In FIG. 8 a pictorial representation is shown of the People Directory window 100 and the personal address book window 110 upon the next opening of these two windows by the user. Comparing the Mary Jones entry in the client area 111 of the personal address book 110 window. In FIG. 8 versus FIGS. 6 and 7, one will note that the telephone number has been changed. Thus the present invention has been used to save an uncommitted change made in the child window when closing a parent window. Although a single uncommitted change was illustrated in the preceding paragraphs and accompanying drawings, the present invention would automatically search through all child windows and save as many uncommitted changes in the child windows of the People Directory window 100 has were made by the user.
FIG. 9 depicts a flow diagram of the uncommitted changes embodiment of the present invention.
The flow diagram begins as the user closes a parent window, step 141. In step 142, the total number of icons in that window are found to set up a loop where all icons will be checked. For each icon in the window, step 143, the instance data is found, step 144. If the instance data for that icon indicates that it has a child window, step 145, a recursive call is made back to step 141 for the child window, step 146. Thus, the update code will be running concurrently for each open child window of the parent window which was initially closed. In each window, the code will look for an uncommitted changes. In OfficeVision/2 an uncommitted change will be indicated by the icon having an open dialog box associated with it, step 148. If so, the SaveChanges procedure is called, step 118. After processing all icons in the window, the procedure then ends, step 150.
In the SaveChanges procedure, the dialog box is checked to see if its save button is enabled. The easiest way to accomplish this is in Presentation Manager is to map the button to DID--OK, a default which brings many of the icon handling features of Presentation manager automatically, step 151. If the save button is not enabled, the procedure is ended, step 156. If the save button is enabled and the user was never prompted to save uncommitted changes, step 152, a dialog box will be displayed prompting the user, step 153. If the user chooses to save the uncommitted changes, 154, a message is sent to the DID--OK case statement of the dialog boxes window procedure, step 155. The sending of this message will start the processing of the save using the DID--OK function. Once all uncommitted changes are saved, the procedure will end, step 156.
Next, a pseudocode version of the present invention as illustrated in FIGS. 2 through 5 follows.
A second pseudocode illustration follows. The second pseudocode illustrates the embodiment as shown in FIGS. 6 through 9 depicting the saving of uncommitted changes in child windows. ##SPC1##
While the invention has been described with respect to a particular preferred embodiment it would be understood by those skilled in the art that modifications may be without parting from the spirit and the scope with the present invention. The embodiment presented above or for purposes of example and illustration only, and are not to be taken to limit the scope of the appended claims.
1. In a data processing system including a processor, a memory, display means and input means, a method of simultaneously updating hierarchically related windows within a multiwindow graphical interface in which the hierarchically related windows are elements in a logical ranking, the method comprising the steps of:
- responsive to a first input by a user indicating that a first set of data within a first window is to be updated, searching for at least a second hierarchically related window;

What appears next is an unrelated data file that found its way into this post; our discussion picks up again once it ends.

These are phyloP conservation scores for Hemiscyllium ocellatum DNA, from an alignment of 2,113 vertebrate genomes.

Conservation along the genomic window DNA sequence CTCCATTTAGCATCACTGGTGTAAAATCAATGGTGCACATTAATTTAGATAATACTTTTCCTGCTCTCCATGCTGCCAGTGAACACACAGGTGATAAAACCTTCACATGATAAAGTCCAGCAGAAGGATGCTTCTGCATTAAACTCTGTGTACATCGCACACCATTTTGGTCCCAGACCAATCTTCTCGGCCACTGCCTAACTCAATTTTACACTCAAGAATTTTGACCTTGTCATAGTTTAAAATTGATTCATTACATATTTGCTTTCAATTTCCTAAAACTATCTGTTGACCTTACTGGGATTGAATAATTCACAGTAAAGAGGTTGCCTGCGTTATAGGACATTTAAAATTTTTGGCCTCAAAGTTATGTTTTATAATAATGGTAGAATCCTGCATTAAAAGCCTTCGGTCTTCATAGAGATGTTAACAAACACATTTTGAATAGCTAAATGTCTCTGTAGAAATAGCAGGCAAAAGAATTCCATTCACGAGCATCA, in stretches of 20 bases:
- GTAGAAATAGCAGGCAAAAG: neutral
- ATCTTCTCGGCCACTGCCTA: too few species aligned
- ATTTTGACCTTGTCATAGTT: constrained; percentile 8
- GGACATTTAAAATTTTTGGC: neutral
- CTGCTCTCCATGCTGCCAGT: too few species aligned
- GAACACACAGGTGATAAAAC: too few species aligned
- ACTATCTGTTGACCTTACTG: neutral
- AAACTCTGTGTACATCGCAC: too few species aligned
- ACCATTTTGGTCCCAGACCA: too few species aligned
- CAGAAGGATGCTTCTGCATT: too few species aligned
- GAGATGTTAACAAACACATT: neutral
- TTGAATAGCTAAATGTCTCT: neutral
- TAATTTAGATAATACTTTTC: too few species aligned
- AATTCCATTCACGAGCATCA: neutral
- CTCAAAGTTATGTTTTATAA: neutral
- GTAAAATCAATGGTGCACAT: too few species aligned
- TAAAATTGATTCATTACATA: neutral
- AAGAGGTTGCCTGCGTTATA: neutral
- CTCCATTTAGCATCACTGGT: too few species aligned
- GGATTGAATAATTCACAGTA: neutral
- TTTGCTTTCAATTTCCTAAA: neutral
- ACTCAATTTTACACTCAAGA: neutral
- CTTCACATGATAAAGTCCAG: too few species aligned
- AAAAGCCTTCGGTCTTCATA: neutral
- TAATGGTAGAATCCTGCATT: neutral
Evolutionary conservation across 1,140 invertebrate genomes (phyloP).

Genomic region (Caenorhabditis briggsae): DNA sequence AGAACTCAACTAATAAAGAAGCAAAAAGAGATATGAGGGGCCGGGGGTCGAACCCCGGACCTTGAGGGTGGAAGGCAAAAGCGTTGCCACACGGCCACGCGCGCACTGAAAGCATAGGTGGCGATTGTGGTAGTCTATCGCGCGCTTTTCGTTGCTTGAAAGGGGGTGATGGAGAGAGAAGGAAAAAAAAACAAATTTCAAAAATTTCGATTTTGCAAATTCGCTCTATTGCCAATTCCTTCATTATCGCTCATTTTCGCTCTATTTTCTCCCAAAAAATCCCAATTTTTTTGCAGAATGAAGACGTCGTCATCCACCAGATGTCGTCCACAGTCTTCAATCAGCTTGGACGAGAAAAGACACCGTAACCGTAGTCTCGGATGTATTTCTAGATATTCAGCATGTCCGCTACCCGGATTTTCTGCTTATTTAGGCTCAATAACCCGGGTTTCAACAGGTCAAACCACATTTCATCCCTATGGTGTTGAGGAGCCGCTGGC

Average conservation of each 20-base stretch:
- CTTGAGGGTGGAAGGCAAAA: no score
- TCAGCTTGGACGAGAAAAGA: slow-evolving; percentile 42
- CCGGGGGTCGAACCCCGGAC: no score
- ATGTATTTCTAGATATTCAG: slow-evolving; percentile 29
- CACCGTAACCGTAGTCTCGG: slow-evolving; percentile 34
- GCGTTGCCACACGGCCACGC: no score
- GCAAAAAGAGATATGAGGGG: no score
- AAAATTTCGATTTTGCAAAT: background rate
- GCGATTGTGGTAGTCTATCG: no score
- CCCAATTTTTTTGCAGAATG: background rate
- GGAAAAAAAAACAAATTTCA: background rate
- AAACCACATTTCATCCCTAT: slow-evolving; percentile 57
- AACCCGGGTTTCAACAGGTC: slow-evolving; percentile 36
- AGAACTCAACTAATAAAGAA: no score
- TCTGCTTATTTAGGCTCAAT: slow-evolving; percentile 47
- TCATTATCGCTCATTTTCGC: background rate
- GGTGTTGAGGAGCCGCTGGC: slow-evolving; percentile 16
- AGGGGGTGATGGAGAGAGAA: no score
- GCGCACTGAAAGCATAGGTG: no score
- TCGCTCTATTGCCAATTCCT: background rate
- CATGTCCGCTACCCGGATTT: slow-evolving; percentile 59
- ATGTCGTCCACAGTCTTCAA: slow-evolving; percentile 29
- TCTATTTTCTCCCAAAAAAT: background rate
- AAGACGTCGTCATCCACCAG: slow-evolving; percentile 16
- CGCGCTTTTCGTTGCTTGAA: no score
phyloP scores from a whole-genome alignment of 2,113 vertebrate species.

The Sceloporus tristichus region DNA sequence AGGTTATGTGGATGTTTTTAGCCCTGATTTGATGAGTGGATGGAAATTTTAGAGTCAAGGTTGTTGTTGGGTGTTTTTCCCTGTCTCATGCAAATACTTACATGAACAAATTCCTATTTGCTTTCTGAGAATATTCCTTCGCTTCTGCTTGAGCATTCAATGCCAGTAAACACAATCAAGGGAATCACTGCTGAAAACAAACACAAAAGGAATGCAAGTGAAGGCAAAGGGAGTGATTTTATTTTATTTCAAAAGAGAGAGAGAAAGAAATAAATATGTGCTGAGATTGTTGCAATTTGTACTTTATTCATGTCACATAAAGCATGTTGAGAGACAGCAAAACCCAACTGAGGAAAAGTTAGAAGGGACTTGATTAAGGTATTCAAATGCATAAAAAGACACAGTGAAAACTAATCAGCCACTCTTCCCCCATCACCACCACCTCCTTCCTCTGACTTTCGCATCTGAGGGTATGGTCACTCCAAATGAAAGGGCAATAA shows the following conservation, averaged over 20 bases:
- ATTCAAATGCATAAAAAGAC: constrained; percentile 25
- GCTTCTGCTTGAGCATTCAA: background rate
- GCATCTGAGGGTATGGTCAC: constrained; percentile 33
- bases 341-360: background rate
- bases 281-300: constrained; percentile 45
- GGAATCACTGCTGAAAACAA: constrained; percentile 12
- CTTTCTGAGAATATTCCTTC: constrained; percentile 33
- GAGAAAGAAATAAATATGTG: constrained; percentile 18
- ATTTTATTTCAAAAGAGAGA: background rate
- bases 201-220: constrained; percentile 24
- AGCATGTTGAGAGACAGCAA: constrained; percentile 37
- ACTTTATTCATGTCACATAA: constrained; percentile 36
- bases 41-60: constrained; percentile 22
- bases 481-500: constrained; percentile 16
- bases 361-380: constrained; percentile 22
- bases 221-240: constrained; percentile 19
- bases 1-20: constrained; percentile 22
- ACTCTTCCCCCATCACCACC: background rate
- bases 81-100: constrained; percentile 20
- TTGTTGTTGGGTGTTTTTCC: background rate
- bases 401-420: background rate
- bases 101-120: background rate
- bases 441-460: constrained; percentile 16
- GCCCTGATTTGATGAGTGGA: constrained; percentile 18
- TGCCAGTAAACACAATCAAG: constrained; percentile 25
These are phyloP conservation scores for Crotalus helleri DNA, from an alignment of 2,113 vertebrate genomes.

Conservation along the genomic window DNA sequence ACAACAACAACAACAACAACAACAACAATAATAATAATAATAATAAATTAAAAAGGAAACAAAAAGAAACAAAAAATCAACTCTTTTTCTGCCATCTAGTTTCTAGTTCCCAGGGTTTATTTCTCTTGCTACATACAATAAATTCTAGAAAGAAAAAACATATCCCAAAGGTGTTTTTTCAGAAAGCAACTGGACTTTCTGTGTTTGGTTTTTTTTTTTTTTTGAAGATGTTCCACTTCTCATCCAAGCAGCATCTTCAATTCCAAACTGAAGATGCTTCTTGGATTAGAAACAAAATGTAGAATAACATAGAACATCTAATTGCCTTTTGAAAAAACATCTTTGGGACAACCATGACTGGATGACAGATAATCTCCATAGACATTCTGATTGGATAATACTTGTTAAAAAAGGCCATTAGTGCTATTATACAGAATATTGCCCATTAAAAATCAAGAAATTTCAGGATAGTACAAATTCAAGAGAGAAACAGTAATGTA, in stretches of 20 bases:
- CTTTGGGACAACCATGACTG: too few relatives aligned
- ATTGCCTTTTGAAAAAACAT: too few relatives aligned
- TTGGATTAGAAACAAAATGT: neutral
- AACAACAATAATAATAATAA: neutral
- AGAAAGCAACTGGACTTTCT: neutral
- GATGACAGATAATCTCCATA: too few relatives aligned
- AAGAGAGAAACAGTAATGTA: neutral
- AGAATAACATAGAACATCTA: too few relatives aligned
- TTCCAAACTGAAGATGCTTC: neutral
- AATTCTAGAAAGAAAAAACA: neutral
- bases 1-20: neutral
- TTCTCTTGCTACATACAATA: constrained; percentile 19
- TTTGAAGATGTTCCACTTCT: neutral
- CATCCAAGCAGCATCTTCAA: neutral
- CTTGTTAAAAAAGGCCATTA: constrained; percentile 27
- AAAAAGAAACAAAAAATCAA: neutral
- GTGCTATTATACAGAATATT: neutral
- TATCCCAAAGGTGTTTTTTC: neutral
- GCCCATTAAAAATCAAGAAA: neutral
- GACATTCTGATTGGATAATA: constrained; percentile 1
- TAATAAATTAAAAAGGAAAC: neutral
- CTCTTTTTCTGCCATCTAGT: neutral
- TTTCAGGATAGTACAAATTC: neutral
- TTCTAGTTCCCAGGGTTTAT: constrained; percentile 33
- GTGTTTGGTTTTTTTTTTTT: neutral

- searching said second hierarchically related window for a second occurrence of said first set of data;
- upon finding said first set of data in said hierarchically related second window, simultaneously updating said first set of data in both said first window and said second hierarchically related window without requiring the user to manipulate within said second related window.
2. The method as recited in claim 1 wherein said second hierarchically related window is a child window.
3. The method as recited in claim 1 wherein said second hierarchically related window is a parent window.
4. The method as recited in claim 1 wherein the first searching step for said hierarchically related second window is performed by searching a data structure associated with said first window.
5. The method as recited in claim 1 wherein the first searching step for said hierarchically related second window is performed by searching a data structure associated with a root window in the logical ranking.
6. The method as recited in claim 1 wherein the first set of data is found in a first plurality of hierarchically related windows and the first set of data is updated in all of the first plurality of hierarchically related windows.
7. The method as recited in claim 1 wherein the first set of data is found in a first plurality of hierarchically related windows and a menu is presented on the display means which allows the user to select which of the first plurality of hierarchically related window is to be updated.
8. A data processing system for simultaneously updating hierarchically related windows within a multiwindow graphical interface in which the hierarchically related windows are elements in a logical ranking comprising:
- a processor for controlling an operation of other components of the data processing system;
- a memory coupled to the processor for storing sets of program instructions used by the processor to control the data processing system;
- input means coupled to the processor and the memory to allow a user to input data and commands to the data processing system;
- display means coupled to the processor and the memory for displaying a set of results of commands entered with the input device;
- first search means coupled to the processor, responsive to a first input by the user indicating that a first set of data within a first window is to be updated, for searching for at least a second hierarchically related window,
- second search means coupled to the processor for searching for a presence and location of the first set of data within the second hierarchically related window found by the first search means;
- update means coupled to the processor, for simultaneously updating both the first window and the second hierarchically related window if the data to be changed is found within the second related window by the second search means, without requiring the user to manipulate in the second related window.
9. The system as recited in claim 5 wherein the first search means searches for the presence of the second hierarchically related window in a data structure associated with said first window.
10. The system as recited in claim 5 wherein the first search means searches for the presence of the second hierarchically related window in a data structure associated with a root window in the logical ranking.
11. The system as recited in claim 5 which further comprises a selection means which allows the user to select which of a plurality of hierarchically related windows having the first set of data found by the first second search means is to be acted upon by the update means.
International Classification: G06F 15403;